P.A.R.C. Mag Issue #8 - Page 31

Working Woman magazine, where I was introduced to the challenges of pay inequity, gender discrimination, and the intersectionality of feminism."

"For about 25 years, I commuted to NYC, working in business, consumer, and diversity journalism. Among my various jobs, I served as Editor at Executive Female (which was the PR arm of the National Association of Female Executives and bound bi-monthly within Working Woman magazine) and Managing Editor at DiversityInc before launching my own communications business about 6 years ago."

P.A.R.C. Mag: You’ve been working as a Media Relations Consultant since 2012. Can you explain what that is? What is a typical day like for you?

Gail: "Since my target client base is nonprofit organizations and women- and minority-owned businesses with limited budgets, depending on the contract I can be responsible for both external media relations and internal communications (PR). A typical day starts with trawling the news for content to post to my clients’ social media accounts, proofing handouts, writing web copy or letters, and creating graphics for events and social media. During the afternoon, I might write a press release or copy for a company newsletter, reach out to a potential partner, or pitch an event to local media outlets. Late in the day, I typically conduct research or post curated or original content to my clients’ social media accounts, focusing on their subject-matter expertise that can range from social justice and women in the workplace to leadership development and nonprofit management."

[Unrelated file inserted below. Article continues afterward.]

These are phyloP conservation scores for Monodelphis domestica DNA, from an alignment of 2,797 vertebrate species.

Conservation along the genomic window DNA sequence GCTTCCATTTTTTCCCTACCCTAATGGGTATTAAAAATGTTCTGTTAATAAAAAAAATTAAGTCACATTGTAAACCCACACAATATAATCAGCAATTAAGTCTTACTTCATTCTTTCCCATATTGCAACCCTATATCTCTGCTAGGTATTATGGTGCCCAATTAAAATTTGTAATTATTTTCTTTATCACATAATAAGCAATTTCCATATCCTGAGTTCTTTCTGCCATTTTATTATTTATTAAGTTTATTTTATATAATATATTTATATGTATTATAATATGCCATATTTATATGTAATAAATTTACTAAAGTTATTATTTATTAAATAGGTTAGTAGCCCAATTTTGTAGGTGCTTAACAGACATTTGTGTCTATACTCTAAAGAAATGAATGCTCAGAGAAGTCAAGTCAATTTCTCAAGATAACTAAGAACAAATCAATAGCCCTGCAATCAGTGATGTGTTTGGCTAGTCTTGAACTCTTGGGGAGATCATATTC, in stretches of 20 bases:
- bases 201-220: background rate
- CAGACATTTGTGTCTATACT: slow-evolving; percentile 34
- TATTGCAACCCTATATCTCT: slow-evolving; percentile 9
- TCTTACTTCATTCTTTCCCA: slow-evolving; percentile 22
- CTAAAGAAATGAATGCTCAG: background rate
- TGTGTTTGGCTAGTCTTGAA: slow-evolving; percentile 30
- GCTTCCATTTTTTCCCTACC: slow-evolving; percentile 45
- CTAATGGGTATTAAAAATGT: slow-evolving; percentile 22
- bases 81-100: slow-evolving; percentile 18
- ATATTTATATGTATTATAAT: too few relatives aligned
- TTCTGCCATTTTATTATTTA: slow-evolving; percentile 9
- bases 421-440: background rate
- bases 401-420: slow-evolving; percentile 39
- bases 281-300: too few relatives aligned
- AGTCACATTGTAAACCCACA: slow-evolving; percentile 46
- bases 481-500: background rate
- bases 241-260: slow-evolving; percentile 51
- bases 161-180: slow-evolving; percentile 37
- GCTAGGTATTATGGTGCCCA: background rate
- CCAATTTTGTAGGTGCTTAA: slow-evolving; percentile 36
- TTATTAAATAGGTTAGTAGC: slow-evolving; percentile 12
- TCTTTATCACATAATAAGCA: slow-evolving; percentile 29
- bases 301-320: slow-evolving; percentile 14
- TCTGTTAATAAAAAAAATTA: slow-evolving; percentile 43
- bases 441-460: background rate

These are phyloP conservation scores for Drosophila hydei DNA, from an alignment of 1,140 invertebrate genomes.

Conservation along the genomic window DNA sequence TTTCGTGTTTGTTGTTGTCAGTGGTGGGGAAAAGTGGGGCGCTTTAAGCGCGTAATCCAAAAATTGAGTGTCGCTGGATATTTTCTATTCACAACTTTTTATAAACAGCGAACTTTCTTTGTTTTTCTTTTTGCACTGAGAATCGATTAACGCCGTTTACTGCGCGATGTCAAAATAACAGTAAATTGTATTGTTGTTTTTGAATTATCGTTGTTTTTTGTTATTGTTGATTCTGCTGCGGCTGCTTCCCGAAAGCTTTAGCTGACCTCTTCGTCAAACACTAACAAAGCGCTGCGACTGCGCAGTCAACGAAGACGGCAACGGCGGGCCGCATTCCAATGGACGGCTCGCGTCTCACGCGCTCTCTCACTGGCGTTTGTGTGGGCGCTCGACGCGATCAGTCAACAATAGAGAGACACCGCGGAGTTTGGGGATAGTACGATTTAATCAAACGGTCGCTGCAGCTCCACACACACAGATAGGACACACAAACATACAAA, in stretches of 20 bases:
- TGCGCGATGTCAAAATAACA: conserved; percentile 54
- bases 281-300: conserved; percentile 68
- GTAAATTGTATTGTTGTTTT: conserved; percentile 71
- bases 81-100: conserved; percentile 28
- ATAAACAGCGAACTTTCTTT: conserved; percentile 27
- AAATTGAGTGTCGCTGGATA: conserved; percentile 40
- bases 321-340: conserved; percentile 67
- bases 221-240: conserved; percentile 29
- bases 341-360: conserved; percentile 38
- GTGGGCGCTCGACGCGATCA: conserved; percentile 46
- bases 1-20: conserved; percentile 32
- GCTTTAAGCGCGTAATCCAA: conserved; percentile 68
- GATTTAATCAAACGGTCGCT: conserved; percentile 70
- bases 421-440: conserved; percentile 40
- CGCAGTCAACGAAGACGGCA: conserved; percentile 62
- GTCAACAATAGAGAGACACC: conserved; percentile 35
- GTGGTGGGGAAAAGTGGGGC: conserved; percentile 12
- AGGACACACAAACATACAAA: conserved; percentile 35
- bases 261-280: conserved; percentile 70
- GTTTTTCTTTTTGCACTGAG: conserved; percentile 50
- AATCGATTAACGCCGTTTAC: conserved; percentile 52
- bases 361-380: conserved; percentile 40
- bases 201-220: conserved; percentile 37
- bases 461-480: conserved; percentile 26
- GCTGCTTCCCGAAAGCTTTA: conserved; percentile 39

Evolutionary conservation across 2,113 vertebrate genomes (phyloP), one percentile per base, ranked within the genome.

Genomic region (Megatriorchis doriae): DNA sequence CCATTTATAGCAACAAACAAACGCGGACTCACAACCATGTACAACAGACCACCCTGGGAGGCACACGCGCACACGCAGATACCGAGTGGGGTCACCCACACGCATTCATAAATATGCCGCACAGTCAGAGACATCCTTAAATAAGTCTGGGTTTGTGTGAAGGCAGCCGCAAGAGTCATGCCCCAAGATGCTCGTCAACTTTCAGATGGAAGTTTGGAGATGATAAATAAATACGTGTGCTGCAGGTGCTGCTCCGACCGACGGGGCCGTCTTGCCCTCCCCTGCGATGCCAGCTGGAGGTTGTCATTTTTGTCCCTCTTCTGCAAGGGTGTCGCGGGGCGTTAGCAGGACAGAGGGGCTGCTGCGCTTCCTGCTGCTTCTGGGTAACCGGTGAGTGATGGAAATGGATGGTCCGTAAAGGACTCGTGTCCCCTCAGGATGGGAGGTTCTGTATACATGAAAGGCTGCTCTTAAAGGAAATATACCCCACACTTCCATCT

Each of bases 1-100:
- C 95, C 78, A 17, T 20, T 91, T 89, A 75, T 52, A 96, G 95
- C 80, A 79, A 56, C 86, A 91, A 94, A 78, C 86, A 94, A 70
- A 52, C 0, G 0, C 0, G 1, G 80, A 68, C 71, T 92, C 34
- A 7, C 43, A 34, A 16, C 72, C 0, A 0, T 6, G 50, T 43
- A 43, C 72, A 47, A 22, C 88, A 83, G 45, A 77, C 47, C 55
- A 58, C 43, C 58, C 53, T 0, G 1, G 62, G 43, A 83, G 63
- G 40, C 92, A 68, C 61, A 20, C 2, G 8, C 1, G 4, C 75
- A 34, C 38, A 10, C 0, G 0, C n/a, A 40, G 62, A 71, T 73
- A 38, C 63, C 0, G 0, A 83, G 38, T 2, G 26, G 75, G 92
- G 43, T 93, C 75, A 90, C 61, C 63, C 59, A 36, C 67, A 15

P.A.R.C. Mag: Can you explain the importance of media relations? How does this role differ from public relations? How does this role offer help to your clients?

Gail: "Honestly, my role includes both public relations and media relations for many of my clients. At ACOD, we agreed that media relations would best suit the organizations’ needs because, when I began nearly 5 years ago, they were about to celebrate their 65th anniversary